The True Economic Impact of the Devastating Hurricane Sandy

Economic Impact of Hurricane Sandy
With the amount of destruction it caused, Hurricane Sandy is undoubtedly one of the costliest hurricanes to have ever hit the United States. However, it is being speculated that its impact on the U.S. economy will be short-lived, and eventually it will end up doing more good to the economy than causing any harm.
On 29th October, 2012, the New York Stock Exchange (NYSE) officials decided to shut down the exchange for a full of 2 days in the wake of Hurricane Sandy. The last time something like this happened was way back in 1888, when insane snowfall resulted in NYSE being shut down on the 12th and 13th of March (the Great Blizzard of 1888).
Hurricane Sandy has been one of the most devastating hurricanes of the recent times. It affected more than 20 states, right from New England to Florida, in some way or the other. The state of New Jersey, where this 'superstorm' made its landfall, was one of the worst-affected places. Subways and tunnels were submerged, thousands of flights were canceled, power outage left millions in dark... in short, the entire East Coast was brought to a standstill by this hurricane. Overall, Hurricane Sandy had a greater impact as it was huge (in fact, the largest Atlantic hurricane on record), it affected the most populous region of the U.S., and lastly, it hit on weekdays (Monday and Tuesday).
The Economics of Hurricane Sandy
While the researchers estimate a loss of $20-$50 billion, they do agree that the impact of such events on the economy cannot be gauged in such a short time. A large part of the estimated loss is attributed to property loss (both insured and uninsured) and lost business days - with airlines, retail, trade and transport... virtually every business sector having to bear the brunt of this hurricane. It also resulted in immense damage to the public infrastructure - flooding transport facilities, damaging transformers and power lines. While conservative estimates put the total loss at $15-$20 billion, some sources put it at a whopping $50 billion.
The economic research team of Barclays puts the total financial loss caused by Hurricane Sandy at $30-$50 billion, which is more than what was caused by Hurricane Irene, but less than what was caused by Hurricane Katrina. The catastrophe risk modeling firm, Eqecat, had initially estimated a loss of $10-$20 billion, but their revised estimates hint at a loss of around $50 billion. This loss was largely a result of lost business due to power outage and damage caused to public infrastructure. With an estimated loss of $50 billion, Hurricane Sandy was the second most costliest hurricane in the United States' history.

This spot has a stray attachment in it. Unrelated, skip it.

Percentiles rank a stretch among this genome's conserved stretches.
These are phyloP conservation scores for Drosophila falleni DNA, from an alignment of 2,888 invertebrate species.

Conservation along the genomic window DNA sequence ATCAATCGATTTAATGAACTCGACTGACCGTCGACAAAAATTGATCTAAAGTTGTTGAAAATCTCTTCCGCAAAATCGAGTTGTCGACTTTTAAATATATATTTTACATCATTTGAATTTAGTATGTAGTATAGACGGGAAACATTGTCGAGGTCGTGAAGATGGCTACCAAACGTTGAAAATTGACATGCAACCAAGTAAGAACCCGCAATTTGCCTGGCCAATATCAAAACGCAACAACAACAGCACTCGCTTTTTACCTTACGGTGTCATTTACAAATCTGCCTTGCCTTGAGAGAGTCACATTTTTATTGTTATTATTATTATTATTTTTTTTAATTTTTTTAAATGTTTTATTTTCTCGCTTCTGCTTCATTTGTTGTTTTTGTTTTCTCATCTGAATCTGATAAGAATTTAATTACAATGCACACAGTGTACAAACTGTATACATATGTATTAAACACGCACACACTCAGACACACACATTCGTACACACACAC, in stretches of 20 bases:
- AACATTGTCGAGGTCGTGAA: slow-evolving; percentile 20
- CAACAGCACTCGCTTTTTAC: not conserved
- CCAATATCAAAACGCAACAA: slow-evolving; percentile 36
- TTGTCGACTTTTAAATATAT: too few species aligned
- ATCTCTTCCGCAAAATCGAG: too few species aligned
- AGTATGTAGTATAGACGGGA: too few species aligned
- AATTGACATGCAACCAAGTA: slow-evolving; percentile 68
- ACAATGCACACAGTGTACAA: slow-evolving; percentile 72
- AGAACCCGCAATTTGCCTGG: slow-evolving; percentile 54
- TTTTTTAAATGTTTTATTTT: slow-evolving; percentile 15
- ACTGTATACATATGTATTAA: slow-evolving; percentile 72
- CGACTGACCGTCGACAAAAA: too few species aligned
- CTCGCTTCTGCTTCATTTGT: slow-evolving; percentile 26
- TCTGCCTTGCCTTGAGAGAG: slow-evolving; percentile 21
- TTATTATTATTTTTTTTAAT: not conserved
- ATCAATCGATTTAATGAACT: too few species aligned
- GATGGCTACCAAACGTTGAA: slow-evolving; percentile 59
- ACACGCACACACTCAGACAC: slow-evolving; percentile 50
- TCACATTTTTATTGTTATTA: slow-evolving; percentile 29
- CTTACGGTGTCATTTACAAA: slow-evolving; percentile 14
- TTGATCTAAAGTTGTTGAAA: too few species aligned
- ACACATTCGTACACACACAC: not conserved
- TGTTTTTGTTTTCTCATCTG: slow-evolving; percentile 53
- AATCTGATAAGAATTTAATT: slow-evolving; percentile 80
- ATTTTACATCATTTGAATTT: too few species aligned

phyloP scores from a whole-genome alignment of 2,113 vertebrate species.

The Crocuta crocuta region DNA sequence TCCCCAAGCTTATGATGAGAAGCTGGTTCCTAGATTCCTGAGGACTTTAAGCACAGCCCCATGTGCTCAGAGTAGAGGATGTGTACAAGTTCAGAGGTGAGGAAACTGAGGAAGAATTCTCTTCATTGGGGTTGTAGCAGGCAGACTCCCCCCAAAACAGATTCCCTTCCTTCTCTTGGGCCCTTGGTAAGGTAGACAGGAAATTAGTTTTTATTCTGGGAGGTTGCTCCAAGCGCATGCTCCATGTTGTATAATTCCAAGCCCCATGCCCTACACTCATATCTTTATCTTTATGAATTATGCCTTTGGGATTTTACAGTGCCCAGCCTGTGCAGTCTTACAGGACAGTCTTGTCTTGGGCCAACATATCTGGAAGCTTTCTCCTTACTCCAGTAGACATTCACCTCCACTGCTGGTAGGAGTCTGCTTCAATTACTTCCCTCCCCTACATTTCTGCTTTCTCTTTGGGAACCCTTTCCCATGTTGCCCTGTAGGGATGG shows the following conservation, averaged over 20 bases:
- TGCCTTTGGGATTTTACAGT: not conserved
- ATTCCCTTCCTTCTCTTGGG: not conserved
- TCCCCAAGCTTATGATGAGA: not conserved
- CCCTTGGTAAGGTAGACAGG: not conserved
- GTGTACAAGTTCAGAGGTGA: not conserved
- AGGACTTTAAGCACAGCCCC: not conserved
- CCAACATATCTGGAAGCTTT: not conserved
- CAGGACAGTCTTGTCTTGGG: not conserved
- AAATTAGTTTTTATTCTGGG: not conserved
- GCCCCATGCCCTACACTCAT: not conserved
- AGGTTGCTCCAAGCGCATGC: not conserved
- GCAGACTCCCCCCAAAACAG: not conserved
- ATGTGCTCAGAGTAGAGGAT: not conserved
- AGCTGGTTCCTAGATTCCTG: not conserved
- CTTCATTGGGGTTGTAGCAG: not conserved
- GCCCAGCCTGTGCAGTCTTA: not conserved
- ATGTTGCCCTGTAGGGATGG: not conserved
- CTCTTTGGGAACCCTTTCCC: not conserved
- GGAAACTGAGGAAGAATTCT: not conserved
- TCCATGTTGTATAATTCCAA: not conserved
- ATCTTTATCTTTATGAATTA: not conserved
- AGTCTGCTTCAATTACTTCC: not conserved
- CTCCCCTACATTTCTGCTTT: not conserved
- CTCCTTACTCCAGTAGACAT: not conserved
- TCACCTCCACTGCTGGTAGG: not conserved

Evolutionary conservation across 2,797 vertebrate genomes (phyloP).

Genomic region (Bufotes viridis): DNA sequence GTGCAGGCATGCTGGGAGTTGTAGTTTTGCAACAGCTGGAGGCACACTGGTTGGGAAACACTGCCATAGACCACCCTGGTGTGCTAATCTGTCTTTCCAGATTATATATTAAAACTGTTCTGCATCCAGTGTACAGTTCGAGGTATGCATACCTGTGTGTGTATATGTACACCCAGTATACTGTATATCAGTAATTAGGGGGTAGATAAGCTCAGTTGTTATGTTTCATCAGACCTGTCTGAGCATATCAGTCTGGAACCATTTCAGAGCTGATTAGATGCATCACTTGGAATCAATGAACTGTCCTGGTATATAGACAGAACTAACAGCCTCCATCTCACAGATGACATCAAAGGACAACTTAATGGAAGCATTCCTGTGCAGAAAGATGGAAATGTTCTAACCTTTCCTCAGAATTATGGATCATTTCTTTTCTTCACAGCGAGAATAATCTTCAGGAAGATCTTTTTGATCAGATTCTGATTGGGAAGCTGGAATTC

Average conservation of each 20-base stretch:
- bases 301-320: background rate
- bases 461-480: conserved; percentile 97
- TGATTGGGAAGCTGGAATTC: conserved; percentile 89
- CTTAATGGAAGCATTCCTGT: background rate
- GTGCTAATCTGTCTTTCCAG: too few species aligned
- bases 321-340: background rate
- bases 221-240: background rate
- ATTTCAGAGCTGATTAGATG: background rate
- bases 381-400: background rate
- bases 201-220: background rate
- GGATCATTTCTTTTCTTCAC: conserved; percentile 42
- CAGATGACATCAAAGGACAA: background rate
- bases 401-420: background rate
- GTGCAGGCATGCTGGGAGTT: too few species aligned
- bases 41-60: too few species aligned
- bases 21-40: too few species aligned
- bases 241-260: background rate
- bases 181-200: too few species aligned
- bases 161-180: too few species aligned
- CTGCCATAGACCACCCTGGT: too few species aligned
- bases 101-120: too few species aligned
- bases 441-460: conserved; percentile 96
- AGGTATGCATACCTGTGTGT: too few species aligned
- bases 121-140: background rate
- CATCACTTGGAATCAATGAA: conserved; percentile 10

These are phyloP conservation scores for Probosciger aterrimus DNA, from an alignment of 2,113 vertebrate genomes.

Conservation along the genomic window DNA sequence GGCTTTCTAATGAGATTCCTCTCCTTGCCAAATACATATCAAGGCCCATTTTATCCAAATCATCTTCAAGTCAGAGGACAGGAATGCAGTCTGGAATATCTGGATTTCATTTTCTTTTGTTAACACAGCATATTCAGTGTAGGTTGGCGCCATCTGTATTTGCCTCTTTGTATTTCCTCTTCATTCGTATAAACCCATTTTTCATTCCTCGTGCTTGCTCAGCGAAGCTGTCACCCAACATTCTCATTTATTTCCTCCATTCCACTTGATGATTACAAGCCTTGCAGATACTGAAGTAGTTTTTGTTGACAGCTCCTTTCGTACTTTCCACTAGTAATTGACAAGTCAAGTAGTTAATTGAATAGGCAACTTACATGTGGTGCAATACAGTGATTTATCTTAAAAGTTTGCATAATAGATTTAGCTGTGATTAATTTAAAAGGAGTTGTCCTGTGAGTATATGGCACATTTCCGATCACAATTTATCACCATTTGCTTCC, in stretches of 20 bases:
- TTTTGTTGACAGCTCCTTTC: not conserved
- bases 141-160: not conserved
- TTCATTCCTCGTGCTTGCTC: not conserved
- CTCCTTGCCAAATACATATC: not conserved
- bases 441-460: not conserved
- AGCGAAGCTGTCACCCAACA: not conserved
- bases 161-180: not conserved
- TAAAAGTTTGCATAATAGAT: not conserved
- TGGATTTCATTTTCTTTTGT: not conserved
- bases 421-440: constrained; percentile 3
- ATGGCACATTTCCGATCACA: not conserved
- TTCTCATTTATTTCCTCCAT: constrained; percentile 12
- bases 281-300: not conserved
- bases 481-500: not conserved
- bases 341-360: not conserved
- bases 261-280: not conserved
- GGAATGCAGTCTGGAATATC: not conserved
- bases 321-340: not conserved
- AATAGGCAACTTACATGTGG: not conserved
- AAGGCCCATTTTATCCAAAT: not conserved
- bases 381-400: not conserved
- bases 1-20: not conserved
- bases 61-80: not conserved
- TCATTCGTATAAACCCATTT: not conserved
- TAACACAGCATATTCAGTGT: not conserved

New York was the most affected city; and, according to Eqecat, accounted to 34 percent of the total loss suffered by the nation. If the estimates put forth by Moody's Analytics are to be believed, the loss caused by Hurricane Sandy in the city of New York alone accounted to $12 million.
Temporary Rise in Gas Price
Gas prices keep rising
In the wake of Hurricane Sandy, the oil refineries on the East Coast remained closed for some time as a result of which gasoline supply was hampered. Even the transportation of fuel from refineries to the service stations was affected as the transport network was recovering from the impact of this hurricane. The resultant shortage of fuel caused the gasoline prices to rise in New Jersey, New York, etc. On the brighter side, this price rise is only expected to last for a few days as Hurricane Sandy only affected the refineries; and not the drilling sites as in case of Hurricane Isaac.
GDP Decline and Positives of Rebuilding
Decline gdp
Except for a slight decline in the GDP growth, which was of 2 percent in the third quarter, no other notable changes are expected in the last quarter. However, a drop in the economic activity for the month of November is well on the cards as it will take some time to get the damaged facilities back on track. On a positive note, it is expected to make consumers and the Federal government spend more, and much of this expenditure will go into rebuilding, thus providing a much-needed boost to the economy. More importantly, the $500 billion collected in the form of insurance premiums last year will now be injected in the economy in the form of payouts.
Second Term for President Barack Obama
The damage caused by Hurricane Katrina in 2005 had put the Bush government under scanner for its inefficient handling of crisis, and had virtually marked the beginning of its decline. In contrast, Hurricane Sandy seems to have provided a new lease of life for the Obama government. President Barack Obama's handling of this crisis was praised by everybody, and the same might have just given the democrats that much-needed edge. With President Obama securing another term, it is highly unlikely that we will get to see any major changes in the economic policies.
Speaking purely of economics, any loss that occurs because of natural disasters is unintentionally made up for in the subsequent weeks with people and administration injecting money in the economy on the pretext of rebuilding. It wouldn't be much different this time around, as the financial loss incurred by Hurricane Sandy will be offset by recovery efforts.